The household exchanged New Year's gifts, useful little things that we had made. Sigelm had whittled tokens for us all: a new shuttle for my loom, a whistle for Hereward, a ladle for Sigrun. I had made mittens or mufflers for everyone using the sprang stitch that Sigrun had taught me, though they were somewhat small for lack of wool to spare.
Hereward gave me a tiny needlecase he'd carved out of ashwood under Sigelm's tutelage. "Is it the right size?" he asked, and I showed him how the little roll of flannel I pinned my needles in fit exactly. "It's perfect," I told him, and watched his proud grin widen.
Thinking that the cold would keep away any travellers, well-intentioned or not, we had shut the gate but posted no lookout other than the dogs. In mid-afternoon, they set to barking just before we heard a shout and a thumping at the gate. Sigelm and Serulf went out warily, and in a moment Serulf came back to report that our visitor was the Marshall of the Eastmark. Sigelm was helping him stable his horse.
"Elfhelm?" I repeated. "Again?" Wulfred's ill-mannered remark came into my mind, making my cheeks flush, but I refused to believe it. Elfhelm had never hinted at such a thing. I did not know the Lord of Westfold well, but I knew my father and Elric had both served as Riders under Erkenbrand's command; perhaps he felt some responsibility for me and Hereward and had asked Elfhelm to look in on us.
The Marshall himself stamped the snow from his boots and came into the hall behind Sigelm, smiling. "I come with New Year's gifts, that's all."
"Thank you, Marshall Elfhelm. That is very kind of you." Sigrun ushered him to the seat closest to the hearth, and I brought him the guest-cup of warmed cider.
I was still puzzled by his arrival, but whatever brought him, Elfhelm was a gracious guest. For the household he had a handsome new iron pot; for Hereward, a short steel beltknife. The boy ran off to strop its already gleaming edge, too excited to acknowledge the gift properly. I rolled my eyes and thanked Elfhelm in his place. "I have a gift for you as well," he said, and held out a bundle wrapped in fine green wool.
As I took it from him, it loosened of its own weight and unfolded into a cloak: the outer side of green wool, the inner lined with thick, silky marten fur the shade of a ripe chestnut. I stared at the unthinkably rich gift draping from my hands and puddling on the floor, and said the first thing that came into my head. "Is this a courting gift?"
Elfhelm turned my question back again. "What would you say if it were?" He seemed almost -- was it possible? -- anxious. I looked about for Sigrun, hoping for rescue, but she had discreetly withdrawn into our bedchamber. Forced to face another suitor alone, I waited for the familiar shudder of tired disgust to sweep over me; but it did not come.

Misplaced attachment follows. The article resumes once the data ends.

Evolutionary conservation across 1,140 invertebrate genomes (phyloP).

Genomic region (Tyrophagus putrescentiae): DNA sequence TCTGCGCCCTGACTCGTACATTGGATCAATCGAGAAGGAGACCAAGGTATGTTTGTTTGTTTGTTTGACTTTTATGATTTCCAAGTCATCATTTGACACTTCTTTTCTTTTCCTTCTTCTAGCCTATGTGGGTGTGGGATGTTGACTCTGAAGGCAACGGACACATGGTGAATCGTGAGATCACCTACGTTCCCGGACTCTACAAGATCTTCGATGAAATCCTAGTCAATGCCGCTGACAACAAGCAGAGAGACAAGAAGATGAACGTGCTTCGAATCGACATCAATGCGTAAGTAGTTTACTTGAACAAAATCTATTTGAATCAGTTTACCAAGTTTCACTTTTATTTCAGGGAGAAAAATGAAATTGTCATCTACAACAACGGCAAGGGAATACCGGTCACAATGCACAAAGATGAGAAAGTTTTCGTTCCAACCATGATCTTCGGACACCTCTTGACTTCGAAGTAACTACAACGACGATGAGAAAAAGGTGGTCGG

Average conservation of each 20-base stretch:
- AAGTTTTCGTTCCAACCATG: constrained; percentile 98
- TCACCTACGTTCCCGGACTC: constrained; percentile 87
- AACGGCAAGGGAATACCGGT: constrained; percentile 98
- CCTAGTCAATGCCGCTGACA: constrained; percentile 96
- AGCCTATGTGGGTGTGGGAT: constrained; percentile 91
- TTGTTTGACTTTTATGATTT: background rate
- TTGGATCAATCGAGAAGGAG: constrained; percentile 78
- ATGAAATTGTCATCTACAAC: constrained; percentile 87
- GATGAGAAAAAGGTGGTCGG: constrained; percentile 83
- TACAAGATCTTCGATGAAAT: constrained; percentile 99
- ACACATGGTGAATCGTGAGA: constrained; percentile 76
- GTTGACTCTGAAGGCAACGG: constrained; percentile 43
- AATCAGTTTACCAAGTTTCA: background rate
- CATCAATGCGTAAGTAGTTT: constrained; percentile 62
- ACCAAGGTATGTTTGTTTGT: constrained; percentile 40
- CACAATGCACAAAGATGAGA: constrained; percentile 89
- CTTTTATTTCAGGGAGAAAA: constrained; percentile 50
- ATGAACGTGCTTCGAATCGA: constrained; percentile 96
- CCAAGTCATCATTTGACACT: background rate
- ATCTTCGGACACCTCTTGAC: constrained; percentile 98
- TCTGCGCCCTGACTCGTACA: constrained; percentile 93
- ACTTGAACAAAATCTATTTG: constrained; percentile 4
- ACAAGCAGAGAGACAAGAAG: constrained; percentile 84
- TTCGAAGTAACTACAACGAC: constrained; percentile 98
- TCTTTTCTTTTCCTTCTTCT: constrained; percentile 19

"I would say," I said slowly, "that I have had no thought of marriage yet. And even if I wished to wed, I must see Hereward established in his inheritance first. The only answer I could give you now, my Lord Marshall, is to wait." And I pushed the armful of cloak back at him.
He stood, taking my hands and folding them over it. "The cloak is yours, Elfled, to wear or not as you wish. There are no obligations attached to it. I am content to wait on your decision. But let me ask one more question--is there any other seeking your hand?"
I laughed. "Wulfred favoured me with an offer, but there was no danger of my agreeing to it."
Elfhelm's hands tightened on mine, squeezing them briefly. "That is good. He is not spoken well of in the Westfold."
"I know that, but no-one will tell me why."
"I do not know the full tale myself. Uncle says only that he wanted Leofwyn for himself, and when she married Elric he was wroth." He looked down at the flagstones between our feet. "But do not fear to tell me all of your heart, Elfled. If there is someone else you would turn to, I will stand aside."
"There is no other man," I said, and drew in a deep breath as I realized it was the truth. I was still uncertain if I would ever marry, but I could not imagine taking any husband but Elfhelm.
I had never liked a man better. Some of the maids of Edoras called him sullen, but they had not seen his quiet kindness to Theoden and Eowyn. I had watched more Riders drink in the Golden Hall than I cared to remember, and I had never seen Elfhelm do anything dishonourable--even in Grima's time, when many men used his evil deeds as an excuse for their own.
I looked at him sidelong, wondering if other women thought him handsome. He was not as well-favoured as Wulfred, certainly, nor as tall. He wore his hair in the simplest fashion, tied into a horsetail at the back of his neck with a leather thong. Nothing about him caught the eye, from his unadorned beltknife to his plain clothes. Had he no mother or sister to embroider even one holiday tunic for him? Someone should.
Elfhelm was still waiting for me to finish speaking. I took another breath and plunged ahead. "If you are still of the same mind, Marshall Elfhelm, ask me again when Hereward is of age and confirmed in his holding."
His gaze met mine directly. "My mind will be the same. I hope that yours may change. Will I see you at Eowyn's wedding feast?"
I hesitated. "Perhaps."
"Then I will look for you at Edoras in the spring." His hands slid away from mine, and with a word of farewell to the whole household he was gone. I clasped the green cloak to me and buried my face in its soft fur lining. For the first time in weeks, I felt truly warm.
This is a work of fan fiction, written because the author has an abiding love for the works of J R R Tolkien. The characters, settings, places, and languages used in this work are the property of the Tolkien Estate, Tolkien Enterprises, and possibly New Line Cinema, except for certain original characters who belong to the author of the said work. The author will not receive any money or other remuneration for presenting the work on this archive site. The work is the intellectual property of the author, is available solely for the enjoyment of Henneth Annûn Story Archive readers, and may not be copied or redistributed by any means without the explicit written consent of the author.